It’s where some people keep their keys, money, or a good book, but the nightstand drawer in director Stacy Title’s The Bye Bye Man holds something far more sinister than spare change. When spoken aloud, what’s carved into its wooden surface has the ability to scare your soul and scar your psyche, so it’s a shame that the film featuring this frightening piece of furniture—and the entity it unleashes—doesn’t live up to its promising potential.

Seeking a home of their own after surviving the dorms at their Wisconsin university, lifelong best friends Elliot (Douglas Smith) and John (Lucien Laviscount) move into an old house that’s farther away from campus, but much closer to future horrors. Joining them in their eerie abode is Elliot’s girlfriend, Sasha (Cressida Bonas), giving their living situation a Three’s Company vibe. One night, Elliot discovers “The Bye Bye Man” inscribed in the drawer of their nightstand—a piece of furniture they found squirreled away in the basement. By reading the name aloud, Elliot unknowingly drags himself and his friends into a web of dangerous deceptions brought forth by The Bye Bye Man, a hooded figure with a monstrous hound at his heels and dark intentions at heart.

At this point in the story, things get very interesting… and very frustrating. Once The Bye Bye Man’s name has entered the thoughts of Elliot and his friends, his true potential to scare both the characters on screen and the audience watching them is teased, but never fully realized. The Bye Bye Man is a grand illusionist. He manipulates reality to trick people into seeing things that aren’t really there, whether it’s maggots wriggling in someone’s hair or a family crying for help on the train tracks. Being under his curse is like being on a hallucinatory drug, and just like bath salts, The Bye Bye Man can propel ordinary people to commit violent acts.

Unfortunately, the overall film doesn’t come close to capturing the full power of its villain. Instead of immersing its characters in haunting set pieces or genuinely disturbing situations, the film settles for cheap jump scares brought to life by even cheaper-looking CG effects that feel thrown in as afterthoughts. Palpable practical effects could have made these moments more shocking and real—especially one scene involving Carrie-Anne Moss’ criminally underused Detective Shaw—but even with the great Robert Kurtzman on board as a special makeup effects producer, the story fails to capture any real sense of fear through its visuals.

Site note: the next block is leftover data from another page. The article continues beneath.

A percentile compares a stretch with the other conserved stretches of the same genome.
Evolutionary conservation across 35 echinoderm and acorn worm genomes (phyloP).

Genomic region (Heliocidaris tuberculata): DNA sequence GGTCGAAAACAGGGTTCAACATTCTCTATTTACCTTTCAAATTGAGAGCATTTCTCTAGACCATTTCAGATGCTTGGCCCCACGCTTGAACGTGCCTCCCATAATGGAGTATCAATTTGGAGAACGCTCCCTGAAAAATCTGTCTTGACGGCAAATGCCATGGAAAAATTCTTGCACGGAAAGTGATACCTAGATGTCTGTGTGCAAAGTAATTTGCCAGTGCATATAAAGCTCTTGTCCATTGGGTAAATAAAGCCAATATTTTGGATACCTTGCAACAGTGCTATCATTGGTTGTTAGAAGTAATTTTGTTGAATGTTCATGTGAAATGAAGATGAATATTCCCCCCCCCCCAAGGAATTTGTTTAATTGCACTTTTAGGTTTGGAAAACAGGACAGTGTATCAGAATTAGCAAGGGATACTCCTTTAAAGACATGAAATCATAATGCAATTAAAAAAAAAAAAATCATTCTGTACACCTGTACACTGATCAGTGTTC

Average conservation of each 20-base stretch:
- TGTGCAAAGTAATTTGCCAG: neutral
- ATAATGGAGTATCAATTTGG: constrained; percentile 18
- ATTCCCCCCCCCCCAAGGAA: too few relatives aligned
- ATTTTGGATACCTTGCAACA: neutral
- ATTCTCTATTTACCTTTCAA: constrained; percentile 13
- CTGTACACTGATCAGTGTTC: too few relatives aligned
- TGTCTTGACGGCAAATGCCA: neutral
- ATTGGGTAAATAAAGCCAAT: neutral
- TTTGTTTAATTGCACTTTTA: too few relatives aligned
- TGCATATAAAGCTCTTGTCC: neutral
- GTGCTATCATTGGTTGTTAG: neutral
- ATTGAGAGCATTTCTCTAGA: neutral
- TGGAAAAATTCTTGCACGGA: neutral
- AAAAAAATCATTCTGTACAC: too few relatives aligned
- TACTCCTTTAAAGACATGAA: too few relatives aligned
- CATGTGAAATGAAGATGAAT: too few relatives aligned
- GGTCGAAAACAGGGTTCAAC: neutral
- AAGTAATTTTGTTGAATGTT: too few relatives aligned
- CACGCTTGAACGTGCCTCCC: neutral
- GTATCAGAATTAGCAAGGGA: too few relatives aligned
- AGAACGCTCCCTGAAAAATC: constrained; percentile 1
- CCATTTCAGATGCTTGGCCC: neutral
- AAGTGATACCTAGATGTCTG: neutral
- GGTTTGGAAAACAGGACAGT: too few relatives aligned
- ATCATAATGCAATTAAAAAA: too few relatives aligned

And while the actual Bye Bye Man certainly looks creepy—you definitely wouldn’t want him to read your child a bedtime story—fans of the The Strain will notice a striking similarity between this film’s antagonist and the strigoi that roam the streets of Manhattan on the FX series. The strigoi on The Strain are pretty damn terrifying, so it’s not a bad creature to be compared to, but the similarities are distracting enough to make you expect Corey Stoll and his merry band of slayers to knock down the door spraying silver from their customized nail guns. The Bye Bye Man could have haunted horror fans with a truly unique appearance, but he instead fails to stand out from the pack.

Vampire comparison aside, the prolific Doug Jones does a great job playing The Bye Bye Man in the few moments when he gets enough screen time to shine. With menacing movements and a wonderful sense of restraint (only offset by the distracting presence of a very CG dog that serves as The Bye Bye Man’s hellish hound), Jones steals the show in a slightly redemptive third act that finally takes advantage of the film’s dark story.

Instead of forced jump scares, the final scenes really embrace the horrors of a warped reality and use character development to bring about genuine fear. The third act also sees Douglas Smith go “Heather Langenkamp” on The Bye Bye Man in moments reminiscent of Nancy’s showdown with Freddy Krueger in A Nightmare on Elm Street, but it’s all too little too late to save the film from its lackluster buildup.

Diehard urban legend fans might find enough to enjoy here to justify a Friday night rental in the future, but The Bye Bye Man doesn’t make enough of an impact on the big screen to get 2017 off to a scary start at the movies.

Movie Score: 2/5

  • Derek Anderson
    About the Author - Derek Anderson

    Raised on a steady diet of R.L. Stine’s Goosebumps books and Are You Afraid of the Dark?, Derek has been fascinated with fear since he first saw ForeverWare being used on an episode of Eerie, Indiana.

    When he’s not writing about horror as the Senior News Reporter for Daily Dead, Derek can be found daydreaming about the Santa Carla Boardwalk from The Lost Boys or reading Stephen King and Brian Keene novels.